Numerous divestment groups across the country failed to persuade colleges to dump their fossil fuel investments
In recent years, dozens of colleges, spurred in no small part by campus environmental activist groups, have moved to divest their stocks and investments in fossil fuel companies.
These divestments, generally initiated by boards of trustees or regents, are usually undertaken in an effort to fight climate change.
Over the past year, however, several high-profile universities have rejected student activist demands to divest from fossil fuels, presenting the divestment movement with multiple embarrassing setbacks.
Stanford University, the University of Pennsylvania, and the University of Denver have all recently said no to campus activist demands.
Reasons cited include that divestment from fossil fuel is not, as some protesters claim, on par with apartheid or genocide. Nor does divestment create the desired effect of reversing climate change, they said.
In 2016, nearly 750 students at Stanford called for the university to divest of its fossil fuel holdings. A petition circulated calling on students to withhold donations until divestment occurred.
“We refuse to give our money to a university that invests its money in climate chaos and environmental injustice,” the signers of the petition affirmed.
In the end, the University’s Board of Trustees and the Advisory Panel on Investment Responsibility and Licensing declined to divest, saying “the trustees do not believe that a credible case can be made for divesting from the fossil fuel industry until there are competitive and readily available alternatives.”
“Stanford will remain a leader in developing such alternatives,” the board added.
In the board’s statement, Stanford affirmed its dedication to “environmental initiatives that have a tangible effect on climate change and the university’s carbon footprint.”
The College Fix reached out to Stanford spokesman Ernest Miranda for comment but received no response.
University of Pennsylvania
A divestment campaign at the University of Pennsylvania also ended in failure earlier this year.
In April of 2015, a full third of Penn’s undergraduate population voted in a divestment referendum; nearly 90 percent of all voters elected to divest. In April of 2016, more than 130 faculty published an open letter called on the university’s president and Board of Trustees to divest.
In September 2016, the Board of Trustees, at the recommendation of an ad hoc council assembled to adjudicate the divestment issue, announced that it would not be divesting in fossil fuels. Board chair David Cohen issued a letter to the activist group Fossil Free Penn thanking the activists for their “commitment of time, energy, and…deep concern,” but added that Fossil Free Penn’s proposal “does not meet the established criteria for divestment.”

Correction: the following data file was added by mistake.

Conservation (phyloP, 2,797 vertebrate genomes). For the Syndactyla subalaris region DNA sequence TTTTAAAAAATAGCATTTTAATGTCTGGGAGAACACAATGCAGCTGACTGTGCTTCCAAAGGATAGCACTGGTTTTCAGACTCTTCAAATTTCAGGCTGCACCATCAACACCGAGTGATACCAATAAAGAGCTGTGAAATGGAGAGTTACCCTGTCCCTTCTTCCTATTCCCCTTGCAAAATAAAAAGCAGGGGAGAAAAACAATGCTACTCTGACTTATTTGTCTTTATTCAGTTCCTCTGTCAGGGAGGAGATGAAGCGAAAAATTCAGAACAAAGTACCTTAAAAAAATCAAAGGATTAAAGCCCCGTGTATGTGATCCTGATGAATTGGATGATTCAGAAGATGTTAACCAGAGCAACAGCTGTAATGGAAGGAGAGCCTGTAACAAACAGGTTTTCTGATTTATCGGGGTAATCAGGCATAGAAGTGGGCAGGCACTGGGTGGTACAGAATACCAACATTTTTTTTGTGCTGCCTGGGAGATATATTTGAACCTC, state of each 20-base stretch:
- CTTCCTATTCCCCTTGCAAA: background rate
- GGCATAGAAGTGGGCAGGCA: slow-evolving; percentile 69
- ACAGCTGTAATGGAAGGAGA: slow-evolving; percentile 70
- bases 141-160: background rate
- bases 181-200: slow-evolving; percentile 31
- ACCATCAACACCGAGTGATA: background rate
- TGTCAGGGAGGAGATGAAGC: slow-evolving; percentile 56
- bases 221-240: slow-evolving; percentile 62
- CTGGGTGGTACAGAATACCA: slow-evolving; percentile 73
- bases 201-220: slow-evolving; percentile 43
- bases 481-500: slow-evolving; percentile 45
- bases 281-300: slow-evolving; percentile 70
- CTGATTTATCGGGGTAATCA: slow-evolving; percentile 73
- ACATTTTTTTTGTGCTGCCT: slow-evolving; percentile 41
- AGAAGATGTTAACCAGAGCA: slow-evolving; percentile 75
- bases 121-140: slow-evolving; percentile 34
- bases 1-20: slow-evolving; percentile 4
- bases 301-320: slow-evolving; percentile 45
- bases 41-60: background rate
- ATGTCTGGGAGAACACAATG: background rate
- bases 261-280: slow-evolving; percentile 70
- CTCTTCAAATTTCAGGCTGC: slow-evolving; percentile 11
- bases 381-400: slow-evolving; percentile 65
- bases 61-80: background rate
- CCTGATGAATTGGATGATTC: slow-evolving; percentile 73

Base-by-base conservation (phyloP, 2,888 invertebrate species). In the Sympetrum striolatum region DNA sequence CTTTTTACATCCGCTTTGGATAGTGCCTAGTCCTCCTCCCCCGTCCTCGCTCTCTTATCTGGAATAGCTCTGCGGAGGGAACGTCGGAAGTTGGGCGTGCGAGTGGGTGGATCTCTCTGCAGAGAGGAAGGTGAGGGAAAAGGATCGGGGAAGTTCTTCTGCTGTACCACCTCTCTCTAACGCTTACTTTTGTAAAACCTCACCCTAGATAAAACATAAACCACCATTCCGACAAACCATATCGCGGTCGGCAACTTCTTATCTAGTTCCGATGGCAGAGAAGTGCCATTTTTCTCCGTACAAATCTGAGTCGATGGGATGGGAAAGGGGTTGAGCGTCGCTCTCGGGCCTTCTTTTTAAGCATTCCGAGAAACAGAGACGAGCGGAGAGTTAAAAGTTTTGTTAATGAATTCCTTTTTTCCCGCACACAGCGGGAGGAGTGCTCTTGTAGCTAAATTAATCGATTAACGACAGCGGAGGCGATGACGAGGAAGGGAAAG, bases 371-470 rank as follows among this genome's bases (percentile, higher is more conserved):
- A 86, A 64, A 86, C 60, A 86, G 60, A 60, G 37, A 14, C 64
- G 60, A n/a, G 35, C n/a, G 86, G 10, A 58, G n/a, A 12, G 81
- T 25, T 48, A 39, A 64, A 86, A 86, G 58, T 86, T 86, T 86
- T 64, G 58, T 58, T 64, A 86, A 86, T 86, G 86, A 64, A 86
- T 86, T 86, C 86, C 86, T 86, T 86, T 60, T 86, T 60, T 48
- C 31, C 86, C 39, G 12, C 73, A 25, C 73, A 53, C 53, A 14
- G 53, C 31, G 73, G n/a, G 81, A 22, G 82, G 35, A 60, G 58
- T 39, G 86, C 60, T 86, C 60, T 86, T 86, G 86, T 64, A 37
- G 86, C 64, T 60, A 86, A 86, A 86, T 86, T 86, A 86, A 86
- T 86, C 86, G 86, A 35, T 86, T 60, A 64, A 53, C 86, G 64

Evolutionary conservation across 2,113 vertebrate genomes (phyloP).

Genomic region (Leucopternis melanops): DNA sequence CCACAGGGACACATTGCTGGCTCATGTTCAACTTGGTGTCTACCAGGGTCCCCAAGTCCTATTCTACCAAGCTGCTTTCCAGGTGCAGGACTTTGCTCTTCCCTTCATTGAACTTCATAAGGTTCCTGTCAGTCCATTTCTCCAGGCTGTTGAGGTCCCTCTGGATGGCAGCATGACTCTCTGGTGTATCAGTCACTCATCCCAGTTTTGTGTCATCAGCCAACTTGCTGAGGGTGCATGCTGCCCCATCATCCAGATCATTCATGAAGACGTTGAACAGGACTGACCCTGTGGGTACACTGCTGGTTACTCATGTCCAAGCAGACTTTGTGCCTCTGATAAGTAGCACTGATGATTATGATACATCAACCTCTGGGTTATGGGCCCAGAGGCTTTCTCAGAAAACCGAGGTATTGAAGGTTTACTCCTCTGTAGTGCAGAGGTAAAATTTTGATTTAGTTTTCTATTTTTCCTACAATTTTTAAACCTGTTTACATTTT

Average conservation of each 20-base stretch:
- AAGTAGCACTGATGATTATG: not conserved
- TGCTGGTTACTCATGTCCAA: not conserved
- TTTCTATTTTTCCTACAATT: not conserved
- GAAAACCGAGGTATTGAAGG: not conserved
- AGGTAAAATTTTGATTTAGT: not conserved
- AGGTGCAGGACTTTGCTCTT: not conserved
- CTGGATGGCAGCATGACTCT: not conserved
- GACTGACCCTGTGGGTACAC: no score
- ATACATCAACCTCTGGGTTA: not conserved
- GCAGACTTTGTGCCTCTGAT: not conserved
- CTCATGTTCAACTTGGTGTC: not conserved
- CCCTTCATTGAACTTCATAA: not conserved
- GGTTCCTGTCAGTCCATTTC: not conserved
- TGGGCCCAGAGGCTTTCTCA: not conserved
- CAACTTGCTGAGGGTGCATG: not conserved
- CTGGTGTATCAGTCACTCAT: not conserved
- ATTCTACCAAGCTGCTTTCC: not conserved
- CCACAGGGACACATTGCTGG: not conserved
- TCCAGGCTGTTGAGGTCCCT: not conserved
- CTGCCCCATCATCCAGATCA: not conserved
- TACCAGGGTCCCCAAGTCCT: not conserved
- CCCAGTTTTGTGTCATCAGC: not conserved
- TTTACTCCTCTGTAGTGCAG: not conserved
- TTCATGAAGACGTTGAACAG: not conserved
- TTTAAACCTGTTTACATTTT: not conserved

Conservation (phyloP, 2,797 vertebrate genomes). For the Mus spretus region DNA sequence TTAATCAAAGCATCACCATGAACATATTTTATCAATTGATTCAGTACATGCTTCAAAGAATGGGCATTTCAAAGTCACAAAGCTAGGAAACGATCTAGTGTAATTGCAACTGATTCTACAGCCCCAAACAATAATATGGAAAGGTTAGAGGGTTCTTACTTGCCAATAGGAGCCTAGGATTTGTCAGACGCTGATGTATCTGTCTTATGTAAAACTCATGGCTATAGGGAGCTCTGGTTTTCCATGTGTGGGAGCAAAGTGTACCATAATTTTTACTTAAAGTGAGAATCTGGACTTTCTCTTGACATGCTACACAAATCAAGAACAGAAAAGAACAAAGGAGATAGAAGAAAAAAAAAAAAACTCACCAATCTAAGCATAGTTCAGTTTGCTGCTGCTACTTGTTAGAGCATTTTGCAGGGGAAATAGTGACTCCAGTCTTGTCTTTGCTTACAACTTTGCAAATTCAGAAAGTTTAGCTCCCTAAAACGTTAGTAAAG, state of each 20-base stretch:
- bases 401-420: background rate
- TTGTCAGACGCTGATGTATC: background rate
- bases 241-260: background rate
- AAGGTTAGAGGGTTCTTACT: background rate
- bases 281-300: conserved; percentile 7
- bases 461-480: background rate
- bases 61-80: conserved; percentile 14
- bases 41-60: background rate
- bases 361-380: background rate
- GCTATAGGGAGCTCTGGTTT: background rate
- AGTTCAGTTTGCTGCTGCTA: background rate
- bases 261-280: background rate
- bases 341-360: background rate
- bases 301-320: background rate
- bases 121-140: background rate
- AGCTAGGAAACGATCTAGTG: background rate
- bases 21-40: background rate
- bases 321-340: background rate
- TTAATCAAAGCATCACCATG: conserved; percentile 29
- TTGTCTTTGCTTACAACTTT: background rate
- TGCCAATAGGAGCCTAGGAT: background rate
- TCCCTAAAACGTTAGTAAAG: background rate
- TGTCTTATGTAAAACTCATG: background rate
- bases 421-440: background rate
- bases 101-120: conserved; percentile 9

“In its unanimous decision,” Cohen wrote,
the Ad Hoc Advisory Committee concurred in what the Trustees consider to be the linchpin of any divestment decision at Penn: the interpretation of moral evil as an activity on par with apartheid or genocide. While the Trustees recognize that the “bar” of moral evil presents a rigorously high barrier of consideration, we are resolute in our belief that such a high barrier must be maintained so that investment decisions and the endowment are not used for the purpose of making public policy statements.
In March of 2017, Penn students hosted a sit-in at the university’s College Hall, voicing their disapproval of the university’s failure to comply with their requests. Fossil Free Penn continued to lobby for the university divesting from its fossil fuel holdings. But in June of this year, the Board of Trustees once again rejected these demands.
The College Fix reached out to Penn spokespeople Ron Ozio and Amanda Mott for comment but neither responded.
University of Denver
Following three years of efforts by activists at the University of Denver, the Board of Trustees declined to divest from fossil fuels.
“Divestment in fossil fuel companies, or any other industry,” the board wrote in a letter to the University of Denver community, “would not be an effective means of mitigating global warming nor would it be consistent with the endowment’s long-term purpose to provide enduring benefit to present and future students, faculty, staff and other stakeholders.”
The board allowed that “education, research and the ability to foster informed community discourse and in accelerating its sustainability in its operations” represented the university’s “greatest ability to mitigate climate change and foster a sustainable future.”
Reached via e-mail, University of Denver spokeswoman Theresa Ahrens told The College Fix that “the Board believe the threats of global climate change are very real and must be treated with urgency and creativity,”
Ahrens told The Fix that the University of Denver’s leadership has established a “revolving ‘green fund’ to investigate new efforts related to sustainability,” begun “further investment in the University’s sustainability efforts,” and is “working with the Board of Trustees and investment managers to make available an alternative type of investment vehicle that may offer donors the ability to have their contributions invested in a manner that aligns with their social objectives.”